Image Gallery: Renewing the Grid
Image Gallery: Renewing the Grid

Image Gallery: Renewing the Grid A group of wind turbines are silhouetted by the setting sun on a wind farm near Montezuma, Kan. See pictures of renewing the grid.

AP Photo/Charlie Riedel

To answer this question, we have to stop thinking about energy as a straightforward commodity -- something to be produced and consumed. Instead, think about human behavior, driving patterns and habits and about the vagaries of wind and weather. Then think about how all of these factors will mix together and balance out the power that can actually be produced by wind and when and how that will be used by drivers.

If you've given it some thought, then the answer you likely arrived at is, "no." And you'd be right -- at least to a degree. The full answer lies, as said, in many variables. So, as you'll see, it's possible (yet unlikely), that someday the answer could be, "yes."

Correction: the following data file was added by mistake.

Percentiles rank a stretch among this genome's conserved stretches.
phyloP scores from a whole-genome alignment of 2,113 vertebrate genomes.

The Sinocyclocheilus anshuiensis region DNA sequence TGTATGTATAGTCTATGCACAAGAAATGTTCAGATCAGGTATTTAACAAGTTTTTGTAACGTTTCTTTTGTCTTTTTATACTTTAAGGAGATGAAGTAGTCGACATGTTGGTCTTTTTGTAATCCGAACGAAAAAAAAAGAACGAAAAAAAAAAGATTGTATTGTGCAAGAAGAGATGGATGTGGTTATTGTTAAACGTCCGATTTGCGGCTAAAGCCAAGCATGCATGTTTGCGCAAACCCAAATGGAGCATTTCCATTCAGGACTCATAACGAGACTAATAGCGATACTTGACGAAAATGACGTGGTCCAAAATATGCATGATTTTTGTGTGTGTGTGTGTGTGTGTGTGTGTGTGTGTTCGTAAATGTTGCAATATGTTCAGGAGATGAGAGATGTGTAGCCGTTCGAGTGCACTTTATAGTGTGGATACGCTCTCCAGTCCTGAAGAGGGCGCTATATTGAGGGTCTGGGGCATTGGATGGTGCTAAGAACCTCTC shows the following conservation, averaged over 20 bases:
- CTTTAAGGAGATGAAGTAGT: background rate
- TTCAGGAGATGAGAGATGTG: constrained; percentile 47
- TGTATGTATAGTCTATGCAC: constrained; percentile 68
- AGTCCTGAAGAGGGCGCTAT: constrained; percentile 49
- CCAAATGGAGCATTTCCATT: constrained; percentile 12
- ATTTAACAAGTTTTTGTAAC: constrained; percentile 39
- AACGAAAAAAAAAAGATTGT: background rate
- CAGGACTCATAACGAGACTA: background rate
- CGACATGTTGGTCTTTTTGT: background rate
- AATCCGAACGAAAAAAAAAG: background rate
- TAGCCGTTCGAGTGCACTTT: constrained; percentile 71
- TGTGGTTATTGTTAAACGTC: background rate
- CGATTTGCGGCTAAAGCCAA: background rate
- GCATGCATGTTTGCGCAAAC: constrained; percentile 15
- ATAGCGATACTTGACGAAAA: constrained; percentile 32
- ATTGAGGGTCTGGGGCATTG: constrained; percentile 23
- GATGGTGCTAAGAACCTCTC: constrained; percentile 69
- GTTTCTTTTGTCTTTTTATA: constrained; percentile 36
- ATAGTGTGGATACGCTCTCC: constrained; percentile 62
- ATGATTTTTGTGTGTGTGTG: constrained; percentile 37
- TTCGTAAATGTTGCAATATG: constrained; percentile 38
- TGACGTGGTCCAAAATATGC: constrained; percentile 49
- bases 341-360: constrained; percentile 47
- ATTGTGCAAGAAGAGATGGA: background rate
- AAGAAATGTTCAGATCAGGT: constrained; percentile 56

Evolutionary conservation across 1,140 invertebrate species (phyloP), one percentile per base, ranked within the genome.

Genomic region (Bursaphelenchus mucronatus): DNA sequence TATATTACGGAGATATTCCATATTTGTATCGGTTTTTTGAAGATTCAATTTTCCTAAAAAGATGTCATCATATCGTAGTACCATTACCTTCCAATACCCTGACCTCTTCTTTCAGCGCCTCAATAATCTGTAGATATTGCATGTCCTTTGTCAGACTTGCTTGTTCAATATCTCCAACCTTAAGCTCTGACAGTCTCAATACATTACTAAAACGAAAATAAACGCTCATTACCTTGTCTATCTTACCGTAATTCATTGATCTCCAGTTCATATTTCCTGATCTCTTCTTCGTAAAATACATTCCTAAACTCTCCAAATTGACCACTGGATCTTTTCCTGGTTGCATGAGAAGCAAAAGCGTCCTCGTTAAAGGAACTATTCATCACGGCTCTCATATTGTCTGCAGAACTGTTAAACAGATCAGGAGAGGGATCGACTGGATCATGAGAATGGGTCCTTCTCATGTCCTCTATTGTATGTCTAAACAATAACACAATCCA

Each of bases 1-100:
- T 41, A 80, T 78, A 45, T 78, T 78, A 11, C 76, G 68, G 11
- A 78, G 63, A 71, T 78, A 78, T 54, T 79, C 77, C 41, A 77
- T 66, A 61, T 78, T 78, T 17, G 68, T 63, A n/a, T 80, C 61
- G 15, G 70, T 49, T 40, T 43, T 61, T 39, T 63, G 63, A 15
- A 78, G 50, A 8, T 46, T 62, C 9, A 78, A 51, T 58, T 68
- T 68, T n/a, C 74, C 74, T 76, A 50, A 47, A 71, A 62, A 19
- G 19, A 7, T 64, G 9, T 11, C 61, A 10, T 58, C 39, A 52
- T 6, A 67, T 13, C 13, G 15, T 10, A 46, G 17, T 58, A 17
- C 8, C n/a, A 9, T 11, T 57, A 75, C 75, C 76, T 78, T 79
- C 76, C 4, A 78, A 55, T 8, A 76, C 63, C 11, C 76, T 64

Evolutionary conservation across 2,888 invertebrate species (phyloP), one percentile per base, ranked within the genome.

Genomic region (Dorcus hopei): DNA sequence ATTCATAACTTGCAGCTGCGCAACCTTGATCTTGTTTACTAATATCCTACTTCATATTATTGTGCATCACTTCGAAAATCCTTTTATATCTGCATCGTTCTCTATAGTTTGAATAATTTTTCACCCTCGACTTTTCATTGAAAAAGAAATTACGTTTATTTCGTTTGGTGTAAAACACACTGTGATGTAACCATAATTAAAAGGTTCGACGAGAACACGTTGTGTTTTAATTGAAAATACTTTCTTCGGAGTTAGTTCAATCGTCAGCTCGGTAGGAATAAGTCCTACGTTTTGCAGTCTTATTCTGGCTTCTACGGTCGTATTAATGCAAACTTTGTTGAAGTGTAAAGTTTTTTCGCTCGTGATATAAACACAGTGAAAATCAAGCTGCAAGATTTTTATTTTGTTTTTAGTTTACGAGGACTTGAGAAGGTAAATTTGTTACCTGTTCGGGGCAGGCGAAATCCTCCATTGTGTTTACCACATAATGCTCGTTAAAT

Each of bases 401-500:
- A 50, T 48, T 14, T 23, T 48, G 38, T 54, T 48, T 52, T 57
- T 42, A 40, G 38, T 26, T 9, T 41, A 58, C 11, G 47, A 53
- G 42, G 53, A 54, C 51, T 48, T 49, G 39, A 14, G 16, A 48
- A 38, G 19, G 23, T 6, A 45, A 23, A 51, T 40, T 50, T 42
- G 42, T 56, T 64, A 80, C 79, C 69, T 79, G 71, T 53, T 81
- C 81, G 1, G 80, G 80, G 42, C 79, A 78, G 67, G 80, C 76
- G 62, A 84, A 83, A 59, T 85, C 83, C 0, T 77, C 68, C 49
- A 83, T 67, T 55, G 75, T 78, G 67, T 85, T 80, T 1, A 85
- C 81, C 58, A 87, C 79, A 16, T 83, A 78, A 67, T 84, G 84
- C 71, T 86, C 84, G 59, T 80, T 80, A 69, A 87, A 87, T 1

The issue of cars powered by wind electricity is less one of supply and demand, and more one of sociological and cultural shifts in habits and thinking. Going from miles per gallon to kilowatt hours per mile means more than plunking a battery where the gas tank used to be. It's about changing driving habits, travel habits and even our concept of working and commuting. But when (and if) these cultural traditions are changed, wind power would still come up short on supply. Sure, it could generate the necessary power, but only if there were enough wind farms and only if there were enough ways to distribute the power -- if and if and if. But the wind is a fickle beast, despite modern forecasting techniques. Wind is seasonal, wind is dependent on storms and wind is variable and changeable -- much more so than human behavior.

But it is possible that wind could become one part of a portfolio of alternative energy resources that could someday replace more traditional coal, natural gas and oil electricity plants. Keep reading to find out why wind can't power a national fleet of cars, but may work well as one tool in a larger toolbox of energy sources waiting to make the United States a greener and more fuel-efficient country.